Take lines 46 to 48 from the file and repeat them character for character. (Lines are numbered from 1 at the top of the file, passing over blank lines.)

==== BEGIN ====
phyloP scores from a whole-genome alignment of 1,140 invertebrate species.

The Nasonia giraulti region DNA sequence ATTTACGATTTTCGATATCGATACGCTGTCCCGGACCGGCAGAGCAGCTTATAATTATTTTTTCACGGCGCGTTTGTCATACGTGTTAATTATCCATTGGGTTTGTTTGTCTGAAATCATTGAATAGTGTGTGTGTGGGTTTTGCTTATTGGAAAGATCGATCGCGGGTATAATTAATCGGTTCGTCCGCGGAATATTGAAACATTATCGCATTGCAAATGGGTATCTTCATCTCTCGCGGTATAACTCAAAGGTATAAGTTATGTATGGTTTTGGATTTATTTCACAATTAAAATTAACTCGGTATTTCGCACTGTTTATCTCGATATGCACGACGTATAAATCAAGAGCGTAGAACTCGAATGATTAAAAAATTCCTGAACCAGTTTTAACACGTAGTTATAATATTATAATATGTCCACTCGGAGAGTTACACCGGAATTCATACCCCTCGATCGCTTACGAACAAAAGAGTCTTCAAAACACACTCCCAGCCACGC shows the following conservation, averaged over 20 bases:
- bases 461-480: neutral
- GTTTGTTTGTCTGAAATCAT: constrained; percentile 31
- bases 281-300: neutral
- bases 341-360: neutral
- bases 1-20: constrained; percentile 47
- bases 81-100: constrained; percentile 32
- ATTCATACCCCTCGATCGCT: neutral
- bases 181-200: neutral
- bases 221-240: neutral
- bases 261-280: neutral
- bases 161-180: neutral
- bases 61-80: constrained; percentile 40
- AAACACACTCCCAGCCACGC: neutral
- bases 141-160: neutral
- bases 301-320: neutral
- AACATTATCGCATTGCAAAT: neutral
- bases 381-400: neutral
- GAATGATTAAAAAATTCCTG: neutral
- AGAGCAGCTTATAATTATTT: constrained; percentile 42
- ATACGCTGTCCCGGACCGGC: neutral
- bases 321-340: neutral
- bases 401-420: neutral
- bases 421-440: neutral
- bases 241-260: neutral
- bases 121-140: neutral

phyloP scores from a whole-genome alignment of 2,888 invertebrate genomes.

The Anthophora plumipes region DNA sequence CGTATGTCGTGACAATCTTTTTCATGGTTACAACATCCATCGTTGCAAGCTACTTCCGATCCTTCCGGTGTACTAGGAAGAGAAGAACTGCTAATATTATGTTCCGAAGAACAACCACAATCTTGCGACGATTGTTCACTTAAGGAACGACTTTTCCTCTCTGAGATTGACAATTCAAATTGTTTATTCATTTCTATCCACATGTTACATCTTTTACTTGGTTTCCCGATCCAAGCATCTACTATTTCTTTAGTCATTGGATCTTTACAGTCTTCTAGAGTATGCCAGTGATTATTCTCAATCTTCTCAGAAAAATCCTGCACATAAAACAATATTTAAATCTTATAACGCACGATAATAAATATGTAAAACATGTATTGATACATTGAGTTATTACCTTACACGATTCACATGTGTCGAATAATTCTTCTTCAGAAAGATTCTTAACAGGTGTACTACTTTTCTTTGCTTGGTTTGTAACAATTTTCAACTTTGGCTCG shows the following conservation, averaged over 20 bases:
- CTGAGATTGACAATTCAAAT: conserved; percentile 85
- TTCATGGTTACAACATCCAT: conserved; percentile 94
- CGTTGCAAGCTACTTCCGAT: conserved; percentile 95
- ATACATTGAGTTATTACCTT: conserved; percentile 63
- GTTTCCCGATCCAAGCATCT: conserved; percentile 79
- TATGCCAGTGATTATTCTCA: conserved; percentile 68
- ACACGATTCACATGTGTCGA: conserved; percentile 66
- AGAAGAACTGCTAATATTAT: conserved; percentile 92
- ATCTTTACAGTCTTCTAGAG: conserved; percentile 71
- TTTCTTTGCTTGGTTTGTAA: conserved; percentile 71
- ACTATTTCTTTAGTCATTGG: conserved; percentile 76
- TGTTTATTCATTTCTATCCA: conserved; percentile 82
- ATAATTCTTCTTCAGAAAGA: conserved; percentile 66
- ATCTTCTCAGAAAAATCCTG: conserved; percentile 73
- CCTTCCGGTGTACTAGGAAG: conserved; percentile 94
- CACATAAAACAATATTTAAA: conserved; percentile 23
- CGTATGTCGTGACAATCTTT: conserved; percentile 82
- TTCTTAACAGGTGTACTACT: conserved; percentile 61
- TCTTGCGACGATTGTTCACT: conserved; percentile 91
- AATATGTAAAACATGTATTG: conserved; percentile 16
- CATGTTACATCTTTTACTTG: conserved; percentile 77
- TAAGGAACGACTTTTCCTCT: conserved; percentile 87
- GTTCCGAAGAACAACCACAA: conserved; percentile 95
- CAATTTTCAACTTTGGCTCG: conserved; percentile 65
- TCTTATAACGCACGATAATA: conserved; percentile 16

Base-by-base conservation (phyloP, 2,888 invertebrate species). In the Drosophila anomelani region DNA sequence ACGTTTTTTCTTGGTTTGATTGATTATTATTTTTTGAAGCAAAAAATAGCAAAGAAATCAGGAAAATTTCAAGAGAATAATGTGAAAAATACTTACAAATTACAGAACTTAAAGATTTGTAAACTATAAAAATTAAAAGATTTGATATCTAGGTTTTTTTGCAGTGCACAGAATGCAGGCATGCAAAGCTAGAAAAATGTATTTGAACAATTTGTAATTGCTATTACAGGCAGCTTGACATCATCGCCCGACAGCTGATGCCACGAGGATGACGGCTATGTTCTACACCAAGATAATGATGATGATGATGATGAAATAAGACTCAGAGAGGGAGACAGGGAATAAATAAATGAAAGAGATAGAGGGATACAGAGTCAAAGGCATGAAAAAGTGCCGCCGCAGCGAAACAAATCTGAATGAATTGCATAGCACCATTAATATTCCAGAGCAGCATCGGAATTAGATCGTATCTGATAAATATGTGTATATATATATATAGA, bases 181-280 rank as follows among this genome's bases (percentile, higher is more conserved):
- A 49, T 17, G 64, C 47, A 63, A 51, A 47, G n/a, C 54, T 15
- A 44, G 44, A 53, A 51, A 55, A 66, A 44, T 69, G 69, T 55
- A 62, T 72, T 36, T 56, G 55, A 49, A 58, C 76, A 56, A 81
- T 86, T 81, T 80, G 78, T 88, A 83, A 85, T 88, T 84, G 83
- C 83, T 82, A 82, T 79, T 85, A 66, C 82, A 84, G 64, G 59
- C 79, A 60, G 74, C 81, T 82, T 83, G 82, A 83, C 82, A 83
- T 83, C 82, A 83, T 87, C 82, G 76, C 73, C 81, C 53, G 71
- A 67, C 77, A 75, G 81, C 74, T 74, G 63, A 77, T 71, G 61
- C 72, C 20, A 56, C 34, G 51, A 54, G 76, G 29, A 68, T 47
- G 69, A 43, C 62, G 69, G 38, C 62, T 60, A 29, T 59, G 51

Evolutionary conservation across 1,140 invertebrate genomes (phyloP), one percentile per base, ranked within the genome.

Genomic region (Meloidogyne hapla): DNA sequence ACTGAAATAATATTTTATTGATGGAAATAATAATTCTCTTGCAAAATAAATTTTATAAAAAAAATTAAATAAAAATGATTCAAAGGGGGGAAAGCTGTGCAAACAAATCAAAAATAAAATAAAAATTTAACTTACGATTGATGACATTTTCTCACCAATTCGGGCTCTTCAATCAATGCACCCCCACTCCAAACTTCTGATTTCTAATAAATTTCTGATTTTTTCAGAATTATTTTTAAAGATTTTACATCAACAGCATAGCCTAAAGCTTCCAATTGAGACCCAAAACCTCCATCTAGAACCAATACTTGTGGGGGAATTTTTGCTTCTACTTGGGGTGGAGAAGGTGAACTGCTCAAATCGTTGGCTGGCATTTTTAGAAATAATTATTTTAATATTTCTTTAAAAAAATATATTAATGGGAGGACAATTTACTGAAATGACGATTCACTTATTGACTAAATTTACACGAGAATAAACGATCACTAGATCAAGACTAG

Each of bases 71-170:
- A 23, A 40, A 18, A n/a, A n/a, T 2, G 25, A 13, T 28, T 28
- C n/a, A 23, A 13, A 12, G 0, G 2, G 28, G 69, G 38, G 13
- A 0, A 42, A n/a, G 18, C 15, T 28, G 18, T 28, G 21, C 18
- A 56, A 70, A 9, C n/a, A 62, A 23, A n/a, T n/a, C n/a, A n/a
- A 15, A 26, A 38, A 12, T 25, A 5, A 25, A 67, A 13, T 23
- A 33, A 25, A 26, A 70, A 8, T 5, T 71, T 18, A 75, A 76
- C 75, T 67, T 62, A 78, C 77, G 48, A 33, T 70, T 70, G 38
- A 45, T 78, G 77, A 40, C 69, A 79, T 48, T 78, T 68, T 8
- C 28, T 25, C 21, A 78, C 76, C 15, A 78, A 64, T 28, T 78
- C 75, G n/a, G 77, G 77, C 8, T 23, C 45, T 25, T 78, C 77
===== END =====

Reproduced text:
- CGTATGTCGTGACAATCTTT: conserved; percentile 82
- TTCTTAACAGGTGTACTACT: conserved; percentile 61
- TCTTGCGACGATTGTTCACT: conserved; percentile 91